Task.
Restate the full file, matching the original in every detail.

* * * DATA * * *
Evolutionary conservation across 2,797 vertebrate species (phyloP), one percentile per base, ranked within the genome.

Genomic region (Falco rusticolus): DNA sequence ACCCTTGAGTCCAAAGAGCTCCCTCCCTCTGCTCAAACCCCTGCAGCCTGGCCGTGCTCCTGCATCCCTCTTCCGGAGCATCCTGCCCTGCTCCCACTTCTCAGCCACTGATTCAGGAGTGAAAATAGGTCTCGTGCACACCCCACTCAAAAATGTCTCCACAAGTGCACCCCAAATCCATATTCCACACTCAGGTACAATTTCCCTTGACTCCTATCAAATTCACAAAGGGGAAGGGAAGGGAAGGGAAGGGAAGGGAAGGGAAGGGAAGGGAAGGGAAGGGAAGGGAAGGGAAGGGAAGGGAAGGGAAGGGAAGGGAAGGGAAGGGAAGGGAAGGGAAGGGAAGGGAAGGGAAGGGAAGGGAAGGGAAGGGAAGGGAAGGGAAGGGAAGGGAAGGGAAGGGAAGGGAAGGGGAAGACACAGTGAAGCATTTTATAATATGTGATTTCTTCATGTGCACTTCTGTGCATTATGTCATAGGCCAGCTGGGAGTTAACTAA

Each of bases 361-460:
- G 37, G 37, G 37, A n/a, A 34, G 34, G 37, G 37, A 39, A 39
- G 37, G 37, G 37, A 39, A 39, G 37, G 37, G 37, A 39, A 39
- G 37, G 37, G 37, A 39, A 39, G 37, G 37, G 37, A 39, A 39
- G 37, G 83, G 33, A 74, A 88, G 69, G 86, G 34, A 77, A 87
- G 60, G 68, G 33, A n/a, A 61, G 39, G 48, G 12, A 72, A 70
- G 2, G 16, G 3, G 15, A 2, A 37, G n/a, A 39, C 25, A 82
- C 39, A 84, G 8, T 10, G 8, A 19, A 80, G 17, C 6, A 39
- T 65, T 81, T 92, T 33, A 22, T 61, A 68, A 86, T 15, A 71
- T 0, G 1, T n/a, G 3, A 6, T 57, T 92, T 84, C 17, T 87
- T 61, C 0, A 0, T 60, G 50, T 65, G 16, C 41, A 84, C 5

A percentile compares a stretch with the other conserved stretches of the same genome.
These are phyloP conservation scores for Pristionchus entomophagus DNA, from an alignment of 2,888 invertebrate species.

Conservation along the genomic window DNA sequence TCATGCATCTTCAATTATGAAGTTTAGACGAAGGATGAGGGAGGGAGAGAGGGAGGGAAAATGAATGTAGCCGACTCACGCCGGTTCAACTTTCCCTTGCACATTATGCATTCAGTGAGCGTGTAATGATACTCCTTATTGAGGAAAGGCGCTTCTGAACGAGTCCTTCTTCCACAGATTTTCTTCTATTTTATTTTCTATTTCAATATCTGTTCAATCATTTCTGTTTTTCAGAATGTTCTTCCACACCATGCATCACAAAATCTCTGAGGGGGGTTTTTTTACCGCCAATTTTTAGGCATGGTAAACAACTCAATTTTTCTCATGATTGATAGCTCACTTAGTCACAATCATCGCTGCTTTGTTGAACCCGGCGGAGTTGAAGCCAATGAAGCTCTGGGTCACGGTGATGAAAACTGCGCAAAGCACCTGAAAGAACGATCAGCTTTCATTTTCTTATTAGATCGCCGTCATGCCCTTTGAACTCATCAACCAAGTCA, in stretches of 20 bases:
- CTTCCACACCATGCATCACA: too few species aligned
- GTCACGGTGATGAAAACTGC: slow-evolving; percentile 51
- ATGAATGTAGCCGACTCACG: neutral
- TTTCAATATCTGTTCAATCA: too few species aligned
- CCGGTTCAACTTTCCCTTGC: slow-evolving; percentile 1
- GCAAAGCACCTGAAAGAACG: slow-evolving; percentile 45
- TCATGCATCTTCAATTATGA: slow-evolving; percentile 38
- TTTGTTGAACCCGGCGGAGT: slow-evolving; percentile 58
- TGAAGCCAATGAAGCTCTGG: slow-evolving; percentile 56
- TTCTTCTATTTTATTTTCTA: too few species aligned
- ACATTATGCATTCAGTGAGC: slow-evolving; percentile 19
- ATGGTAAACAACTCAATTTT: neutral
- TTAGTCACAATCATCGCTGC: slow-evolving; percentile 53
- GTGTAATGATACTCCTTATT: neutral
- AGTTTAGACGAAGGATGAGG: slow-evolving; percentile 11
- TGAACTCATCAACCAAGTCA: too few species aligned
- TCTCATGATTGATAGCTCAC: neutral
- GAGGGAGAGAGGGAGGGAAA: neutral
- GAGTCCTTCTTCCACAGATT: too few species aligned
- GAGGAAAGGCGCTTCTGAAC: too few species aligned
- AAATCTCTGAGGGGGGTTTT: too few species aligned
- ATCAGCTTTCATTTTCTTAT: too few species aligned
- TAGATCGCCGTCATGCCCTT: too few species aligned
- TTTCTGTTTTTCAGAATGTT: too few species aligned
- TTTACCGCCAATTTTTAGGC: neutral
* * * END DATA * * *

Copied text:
Evolutionary conservation across 2,797 vertebrate species (phyloP), one percentile per base, ranked within the genome.

Genomic region (Falco rusticolus): DNA sequence ACCCTTGAGTCCAAAGAGCTCCCTCCCTCTGCTCAAACCCCTGCAGCCTGGCCGTGCTCCTGCATCCCTCTTCCGGAGCATCCTGCCCTGCTCCCACTTCTCAGCCACTGATTCAGGAGTGAAAATAGGTCTCGTGCACACCCCACTCAAAAATGTCTCCACAAGTGCACCCCAAATCCATATTCCACACTCAGGTACAATTTCCCTTGACTCCTATCAAATTCACAAAGGGGAAGGGAAGGGAAGGGAAGGGAAGGGAAGGGAAGGGAAGGGAAGGGAAGGGAAGGGAAGGGAAGGGAAGGGAAGGGAAGGGAAGGGAAGGGAAGGGAAGGGAAGGGAAGGGAAGGGAAGGGAAGGGAAGGGAAGGGAAGGGAAGGGAAGGGAAGGGAAGGGAAGGGAAGGGAAGGGAAGGGGAAGACACAGTGAAGCATTTTATAATATGTGATTTCTTCATGTGCACTTCTGTGCATTATGTCATAGGCCAGCTGGGAGTTAACTAA

Each of bases 361-460:
- G 37, G 37, G 37, A n/a, A 34, G 34, G 37, G 37, A 39, A 39
- G 37, G 37, G 37, A 39, A 39, G 37, G 37, G 37, A 39, A 39
- G 37, G 37, G 37, A 39, A 39, G 37, G 37, G 37, A 39, A 39
- G 37, G 83, G 33, A 74, A 88, G 69, G 86, G 34, A 77, A 87
- G 60, G 68, G 33, A n/a, A 61, G 39, G 48, G 12, A 72, A 70
- G 2, G 16, G 3, G 15, A 2, A 37, G n/a, A 39, C 25, A 82
- C 39, A 84, G 8, T 10, G 8, A 19, A 80, G 17, C 6, A 39
- T 65, T 81, T 92, T 33, A 22, T 61, A 68, A 86, T 15, A 71
- T 0, G 1, T n/a, G 3, A 6, T 57, T 92, T 84, C 17, T 87
- T 61, C 0, A 0, T 60, G 50, T 65, G 16, C 41, A 84, C 5

A percentile compares a stretch with the other conserved stretches of the same genome.
These are phyloP conservation scores for Pristionchus entomophagus DNA, from an alignment of 2,888 invertebrate species.

Conservation along the genomic window DNA sequence TCATGCATCTTCAATTATGAAGTTTAGACGAAGGATGAGGGAGGGAGAGAGGGAGGGAAAATGAATGTAGCCGACTCACGCCGGTTCAACTTTCCCTTGCACATTATGCATTCAGTGAGCGTGTAATGATACTCCTTATTGAGGAAAGGCGCTTCTGAACGAGTCCTTCTTCCACAGATTTTCTTCTATTTTATTTTCTATTTCAATATCTGTTCAATCATTTCTGTTTTTCAGAATGTTCTTCCACACCATGCATCACAAAATCTCTGAGGGGGGTTTTTTTACCGCCAATTTTTAGGCATGGTAAACAACTCAATTTTTCTCATGATTGATAGCTCACTTAGTCACAATCATCGCTGCTTTGTTGAACCCGGCGGAGTTGAAGCCAATGAAGCTCTGGGTCACGGTGATGAAAACTGCGCAAAGCACCTGAAAGAACGATCAGCTTTCATTTTCTTATTAGATCGCCGTCATGCCCTTTGAACTCATCAACCAAGTCA, in stretches of 20 bases:
- CTTCCACACCATGCATCACA: too few species aligned
- GTCACGGTGATGAAAACTGC: slow-evolving; percentile 51
- ATGAATGTAGCCGACTCACG: neutral
- TTTCAATATCTGTTCAATCA: too few species aligned
- CCGGTTCAACTTTCCCTTGC: slow-evolving; percentile 1
- GCAAAGCACCTGAAAGAACG: slow-evolving; percentile 45
- TCATGCATCTTCAATTATGA: slow-evolving; percentile 38
- TTTGTTGAACCCGGCGGAGT: slow-evolving; percentile 58
- TGAAGCCAATGAAGCTCTGG: slow-evolving; percentile 56
- TTCTTCTATTTTATTTTCTA: too few species aligned
- ACATTATGCATTCAGTGAGC: slow-evolving; percentile 19
- ATGGTAAACAACTCAATTTT: neutral
- TTAGTCACAATCATCGCTGC: slow-evolving; percentile 53
- GTGTAATGATACTCCTTATT: neutral
- AGTTTAGACGAAGGATGAGG: slow-evolving; percentile 11
- TGAACTCATCAACCAAGTCA: too few species aligned
- TCTCATGATTGATAGCTCAC: neutral
- GAGGGAGAGAGGGAGGGAAA: neutral
- GAGTCCTTCTTCCACAGATT: too few species aligned
- GAGGAAAGGCGCTTCTGAAC: too few species aligned
- AAATCTCTGAGGGGGGTTTT: too few species aligned
- ATCAGCTTTCATTTTCTTAT: too few species aligned
- TAGATCGCCGTCATGCCCTT: too few species aligned
- TTTCTGTTTTTCAGAATGTT: too few species aligned
- TTTACCGCCAATTTTTAGGC: neutral